Another important offseason awaits the Toronto Raptors.
In 2019, the Raptors saw two starters leave in free agency in Kawhi Leonard and Danny Green. In 2020, the Raptors were left having to rebuild their center rotation after Marc Gasol and Serge Ibaka moved from Toronto to Los Angeles.
This offseason, the Raptors will have to navigate the unrestricted free agency of Kyle Lowry, arguably the greatest player in franchise history.
While Lowry’s future with the Raptors is the biggest storyline for Toronto, he’s not the only player on the roster set to become a free agent at the season’s end.
Unrestricted free agents
In addition to Kyle Lowry, Stanley Johnson and Khem Birch will be unrestricted free agents.
Johnson didn’t see the court much in his first season with the Raptors but played in 61 games this season, 13 of which he started in. In 16.5 minutes per game, he averaged 4.4 points, 2.5 rebounds, 1.5 assists and 0.9 assists on 38.2 percent shooting from the field.
As up and down as Johnson was offensively, he made his impact felt on the other end of the court.
Birch joined the Raptors after he was waived by the Orlando Magic around the trade deadline and made an immediate impact. He started in 17 of the 19 games he appeared in with the Raptors, posting averages of 11.9 points and 7.6 rebounds per game.
Birch posted two double-doubles with the Raptors and scored a career-high 20 points in a loss to the Denver Nuggets on April 29.
Restricted free agents
The No. 37 pick in the 2018 NBA Draft, Gary Trent Jr. will be a restricted free agent in the offseason, giving the Raptors the option of matching any offer sheet he signs.
Trent struggled in his last few games of the season but showed his potential after the Raptors acquired him from the Portland Trail Blazers at the trade deadline. In his first 10 games in a Raptors uniform, he averaged 18.4 points on .467/.411/.857 shooting splits. He scored 20 or more points in four of those games, including a career-best 44 points on 17-for-19 shooting from the field in a win over the Cleveland Cavaliers on April 10.
If Trent were to accept his $4.7 million qualifying offer for the 2021-22 season, he would become an unrestricted free agent in 2022.
The only Raptor with a team option in their contract for the 2021-22 season is Aron Baynes.
Baynes’ option is worth $7.3 million. If the Raptors decline it, he will join Lowry, Johnson and Birch in unrestricted free agency.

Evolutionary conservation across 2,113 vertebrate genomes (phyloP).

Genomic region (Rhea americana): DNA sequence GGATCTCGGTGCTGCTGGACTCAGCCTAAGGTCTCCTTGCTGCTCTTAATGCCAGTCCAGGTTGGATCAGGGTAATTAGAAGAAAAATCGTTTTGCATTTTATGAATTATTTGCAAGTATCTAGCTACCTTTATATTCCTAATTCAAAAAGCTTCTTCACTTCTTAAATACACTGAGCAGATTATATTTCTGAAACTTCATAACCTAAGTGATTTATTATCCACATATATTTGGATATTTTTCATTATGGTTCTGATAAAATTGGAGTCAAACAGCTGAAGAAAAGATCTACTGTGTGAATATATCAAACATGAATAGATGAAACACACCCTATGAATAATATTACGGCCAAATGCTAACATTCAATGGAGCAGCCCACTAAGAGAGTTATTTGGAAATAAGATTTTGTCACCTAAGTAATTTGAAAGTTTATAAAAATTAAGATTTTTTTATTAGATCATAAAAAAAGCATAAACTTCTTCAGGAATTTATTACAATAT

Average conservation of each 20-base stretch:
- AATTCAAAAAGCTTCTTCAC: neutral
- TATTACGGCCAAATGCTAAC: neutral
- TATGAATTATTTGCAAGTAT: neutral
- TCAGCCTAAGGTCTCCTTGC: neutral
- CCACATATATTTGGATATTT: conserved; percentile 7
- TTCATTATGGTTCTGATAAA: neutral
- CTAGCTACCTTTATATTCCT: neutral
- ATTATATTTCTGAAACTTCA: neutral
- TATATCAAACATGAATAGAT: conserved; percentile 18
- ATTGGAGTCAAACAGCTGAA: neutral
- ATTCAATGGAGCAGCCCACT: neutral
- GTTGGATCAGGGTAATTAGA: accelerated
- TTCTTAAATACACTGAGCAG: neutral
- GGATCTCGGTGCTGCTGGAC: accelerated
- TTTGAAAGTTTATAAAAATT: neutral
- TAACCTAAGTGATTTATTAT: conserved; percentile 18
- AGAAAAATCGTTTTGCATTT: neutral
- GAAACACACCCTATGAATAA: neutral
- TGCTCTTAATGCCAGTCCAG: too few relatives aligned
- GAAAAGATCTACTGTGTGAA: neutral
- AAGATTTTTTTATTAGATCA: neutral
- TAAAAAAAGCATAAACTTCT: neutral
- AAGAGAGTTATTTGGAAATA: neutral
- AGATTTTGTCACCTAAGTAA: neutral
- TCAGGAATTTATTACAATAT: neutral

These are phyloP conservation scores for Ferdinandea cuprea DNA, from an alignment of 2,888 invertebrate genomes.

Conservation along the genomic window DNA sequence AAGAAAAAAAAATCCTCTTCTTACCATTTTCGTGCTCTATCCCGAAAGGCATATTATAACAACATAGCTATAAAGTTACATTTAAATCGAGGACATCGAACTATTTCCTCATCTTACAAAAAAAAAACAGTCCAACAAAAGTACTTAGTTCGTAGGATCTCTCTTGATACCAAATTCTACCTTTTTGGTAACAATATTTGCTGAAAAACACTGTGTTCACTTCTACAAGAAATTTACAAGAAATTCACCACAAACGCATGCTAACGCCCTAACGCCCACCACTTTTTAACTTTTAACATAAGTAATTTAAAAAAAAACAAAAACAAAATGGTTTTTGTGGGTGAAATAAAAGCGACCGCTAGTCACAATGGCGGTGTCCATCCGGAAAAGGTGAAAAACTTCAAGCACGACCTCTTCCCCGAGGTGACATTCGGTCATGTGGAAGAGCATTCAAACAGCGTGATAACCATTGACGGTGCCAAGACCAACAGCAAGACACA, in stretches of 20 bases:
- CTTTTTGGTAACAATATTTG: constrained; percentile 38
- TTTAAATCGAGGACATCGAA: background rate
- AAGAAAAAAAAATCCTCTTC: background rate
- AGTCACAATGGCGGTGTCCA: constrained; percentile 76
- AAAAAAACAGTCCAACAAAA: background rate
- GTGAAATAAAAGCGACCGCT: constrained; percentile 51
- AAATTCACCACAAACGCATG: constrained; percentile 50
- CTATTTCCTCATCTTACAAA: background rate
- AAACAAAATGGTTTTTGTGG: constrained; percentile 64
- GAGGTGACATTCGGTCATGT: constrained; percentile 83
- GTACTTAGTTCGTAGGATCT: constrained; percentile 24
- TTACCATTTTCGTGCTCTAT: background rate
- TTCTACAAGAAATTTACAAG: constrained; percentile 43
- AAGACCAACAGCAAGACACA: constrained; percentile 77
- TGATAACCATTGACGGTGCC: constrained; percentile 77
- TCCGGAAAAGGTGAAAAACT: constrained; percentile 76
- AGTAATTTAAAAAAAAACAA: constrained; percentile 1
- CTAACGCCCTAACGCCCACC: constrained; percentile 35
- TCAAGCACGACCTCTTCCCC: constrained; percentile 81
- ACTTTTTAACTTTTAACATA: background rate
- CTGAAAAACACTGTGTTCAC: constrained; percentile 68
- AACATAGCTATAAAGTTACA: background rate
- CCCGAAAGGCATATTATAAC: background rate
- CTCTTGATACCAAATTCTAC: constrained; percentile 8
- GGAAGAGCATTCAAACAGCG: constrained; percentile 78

Baynes started in 31 of the 53 games he appeared in this season but struggled to find his role on the team. The Raptors shifted to a smaller starting lineup 28 games into the season and ended the season with Birch as their starting centre.
Nobody on the Raptors has a player option for the 2021-22 season.
Rodney Hood, DeAndre’ Bembry, Paul Watson, Yuta Watanabe and Freddie Gillespie each have partial guarantees or non-guaranteed contracts for next season.
According to ESPN’s Bobby Marks, the Raptors have until Aug. 6 to guarantee Watson’s $1.7 million contract and until Aug. 7 to guarantee Bembry’s $2.0 million contract. Additionally, Watanabe’s salary protection will increase from $0 to $375,000 if he isn’t waived by Aug. 9. The remaining $1.4 million on Watanabe’s contract will become guaranteed if he hasn’t been waived by the first game of next season.
Similar deal with Gillespie. He will receive $50,000 in salary protection if he’s still on the roster past Aug. 20. His $1.5 million contract will then be fully guaranteed if he hasn’t been waived by the first game of next season.
As for Hood, the Raptors have until July 27 to decide on whether or not they’re going to guarantee his $10.9 million contract for next season. While Hood only averaged 3.9 points per game with the Raptors, he was having one of the best seasons of his career prior to tearing his Achilles in 2019-20. His contract could also be useful to match salaries in a trade.
|Kyle Lowry (UFA)||–|
|Aron Baynes (TO)||$7,324,390|
|Stanley Johnson (UFA)||–|
|Gary Trent Jr. (RFA)||–|
|Khem Birch (UFA)||–|
According to Real GM’s Keith Smith, the maximum amount of cap space the Raptors can create this offseason is $34.2 million, putting them behind only the New York Knicks ($72.8), Oklahoma City Thunder ($61.4 million), San Antonio Spurs ($51.8 million) and Dallas Mavericks ($35.4 million) for most in the league.
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